‘#5 – Most Of SEO Is Done When The Content Is Created’

Similar to point #2, in that it writes off link building, outreach, technical and the actual optimisation part itself. That’s assuming that by ‘Done’ the author means ‘Completed’ rather than ‘Done After’.

Not all sites will need dozens of hours of attention lavished on them each month, with most of my clients having between 5-10 hours. Plus, there’s only so much SEO you can do for a 5-page website, but it all depends on what the client wants to achieve with the budget they have.

Do they want to build new location or service landing pages? Do they want to start a blog, or expand an existing one in order to catch up with their competitors? Have they changed address and need their citations and directories updating? The possibilities are limitless.


So, is it worth paying for SEO?

Generally speaking, yes it is. If you have a very small website, I wouldn’t blame you if you wanted to give things a bash yourself, but if you don’t see much in the way of improvements, then the chances are that a professional will be able to figure out why and make the necessary adjustments.

In fact, I encourage my clients to learn more about SEO as we go along, and as I always explain the reasons why I use particular methods, they tend to pick things up by osmosis and have come up with some fantastic ideas as a result.

As an SEO, you become emotionally attached to the websites you work on and the people behind them, and it’s a brilliant feeling when you can give the client the good news that you’ve exceeded your targets or hit #1 for a particularly tough keyword.

One word of warning, though: if you are approached by an SEO company which promises #1 or first page rankings, please just ignore them. They can do no such thing and are utter snake oil-selling charlatans.

Choose someone reputable, talk to them first, and remember that SEO is an investment rather than a cost.

Why Does My Website Need SEO?

Clangers Trying To Find Your Website

The world of search engine optimization can be a peculiar place for anyone not closely involved in it. Seriously, who cares that my headers are the wrong size? Does it matter that link is a nofollow (whatever that is)? Basically, why does my website need SEO?

One of the most common themes I’ve heard in my relatively short time as an SEO is: my site doesn’t get that many hits, but I’m not that bothered.

How bizarre does that sound? You’ve gone to the effort of buying a domain name, paying for hosting, and handing over a load of money for somebody to build you a website, but because the billions of people using the internet haven’t kicked down your virtual doors, you’ve decided that it’s not worth the hassle after all.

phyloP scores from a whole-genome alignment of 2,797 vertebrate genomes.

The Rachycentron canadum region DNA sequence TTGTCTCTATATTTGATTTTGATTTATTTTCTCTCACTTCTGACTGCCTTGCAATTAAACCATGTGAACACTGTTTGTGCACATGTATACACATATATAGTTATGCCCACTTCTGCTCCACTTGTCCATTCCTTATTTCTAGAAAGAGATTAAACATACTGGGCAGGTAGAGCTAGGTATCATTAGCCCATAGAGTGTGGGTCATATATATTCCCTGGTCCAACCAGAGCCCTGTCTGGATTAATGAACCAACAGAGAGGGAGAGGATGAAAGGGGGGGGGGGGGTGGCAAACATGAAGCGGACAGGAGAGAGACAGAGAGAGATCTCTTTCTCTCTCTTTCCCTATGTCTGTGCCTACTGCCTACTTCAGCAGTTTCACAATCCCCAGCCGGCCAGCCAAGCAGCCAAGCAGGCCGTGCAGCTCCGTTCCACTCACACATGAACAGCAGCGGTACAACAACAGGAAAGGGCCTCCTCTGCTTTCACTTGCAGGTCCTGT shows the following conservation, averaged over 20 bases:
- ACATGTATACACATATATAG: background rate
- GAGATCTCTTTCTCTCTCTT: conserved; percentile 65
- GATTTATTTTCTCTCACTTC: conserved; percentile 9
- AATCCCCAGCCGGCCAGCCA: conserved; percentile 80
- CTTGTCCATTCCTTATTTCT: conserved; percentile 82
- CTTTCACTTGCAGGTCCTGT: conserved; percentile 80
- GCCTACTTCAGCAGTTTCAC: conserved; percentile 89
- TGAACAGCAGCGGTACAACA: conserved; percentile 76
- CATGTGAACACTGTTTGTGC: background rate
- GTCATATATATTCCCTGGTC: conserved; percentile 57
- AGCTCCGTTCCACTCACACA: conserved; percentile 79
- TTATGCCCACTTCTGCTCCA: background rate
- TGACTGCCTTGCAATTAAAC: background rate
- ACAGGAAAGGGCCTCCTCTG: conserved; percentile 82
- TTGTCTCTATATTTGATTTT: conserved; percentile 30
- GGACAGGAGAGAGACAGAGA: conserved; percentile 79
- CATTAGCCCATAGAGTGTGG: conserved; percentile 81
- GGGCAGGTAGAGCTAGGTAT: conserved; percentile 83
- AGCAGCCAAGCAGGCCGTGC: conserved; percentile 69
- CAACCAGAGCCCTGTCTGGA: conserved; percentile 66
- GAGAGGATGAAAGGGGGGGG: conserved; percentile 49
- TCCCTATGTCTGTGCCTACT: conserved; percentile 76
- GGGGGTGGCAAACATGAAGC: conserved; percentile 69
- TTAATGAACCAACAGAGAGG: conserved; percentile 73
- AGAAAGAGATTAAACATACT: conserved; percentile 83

Of course it is!

Word Of Mouth On The Moon

“I get loads of work through word of mouth!” I hear you bellow. I’m not doubting it for a second, but just consider all the word of mouth recommendations that you’re missing out on; it genuinely could add up to thousands of pounds worth of missed opportunities.

The difference between ranking No.1 on Google for a particular keyword (as it’s sunny outside, let’s say Gardeners In Manchester) and No. 100 is astronomical. Almost literally, if you’ll allow me to tease out this analogy over the next couple of paragraphs.

The website sitting pretty at the top of the rankings is raking in more hits, and – in theory at least – getting more leads and sales than any of its competitors. It’s like having a shop in the best location in town with a fantastic window display and a bouncy castle with Harry Styles doing somersaults on it.

By the time you get to 100th, or even 50th place, potential customers simply won’t find you. You might as well be operating out of a battered shed on the Moon which only opens on Wednesday afternoons. Ignoring the fact that that’d be quite a PR coup in itself and that you’d no doubt get the occasional passing Clanger, in essence, you don’t exist.

Each new customer you gain on the internet is another person who is willing to tell all their friends, and that could be particularly lucrative for our Mancunian gardeners over the summer.

This is where SEO comes in.

The ‘SEO Is Expensive’ Myth

Contrary to popular belief, search engine optimization doesn’t have to be convoluted or expensive. There are some eye-wateringly pricey options out there, but those are generally reserved for large websites with thousands of pages, rather than the typical 5-page virtual presence which most small businesses quite rightly opt for.

SEO is a reasonably logical process. If a title tag is altered to be more keyword, customer, and search engine friendly, it will likely see your site move gently forward. Blend in the myriad of other tags and content tweaks which can be made, along with internal and external links, citation submissions and social media work, and you’ve got a good base for propelling your site into the upper echelons of the results.

Why Not Just Do It Yourself?

You can do, the basic stuff honestly isn’t all that tricky. That said, it does take a fair amount of time to wrap your head around it, and with the pace of change in the world of SEO, getting your advice from an outdated source could be lethal to your page.

SEO changed forever, and for the better, in 2011 when Google introduced their Panda algorithm update. The days of writing for search engines instead of customers were numbered, and sites with the same phrase repeated ad nauseum were banished to history’s electronic dustbin. If you were to follow all the tips from a 2004 SEO article on how to optimize your home page (shudder!), it could very well have the opposite effect nowadays.

I think it’s time for another analogy. You might be half decent at baking at home, but you probably wouldn’t make your sister’s wedding cake.

I hope you’ve found this useful; feel free to leave a comment, and if I’ve convinced you to give SEO a go on your website, please do check out what we offer at SERP Boost.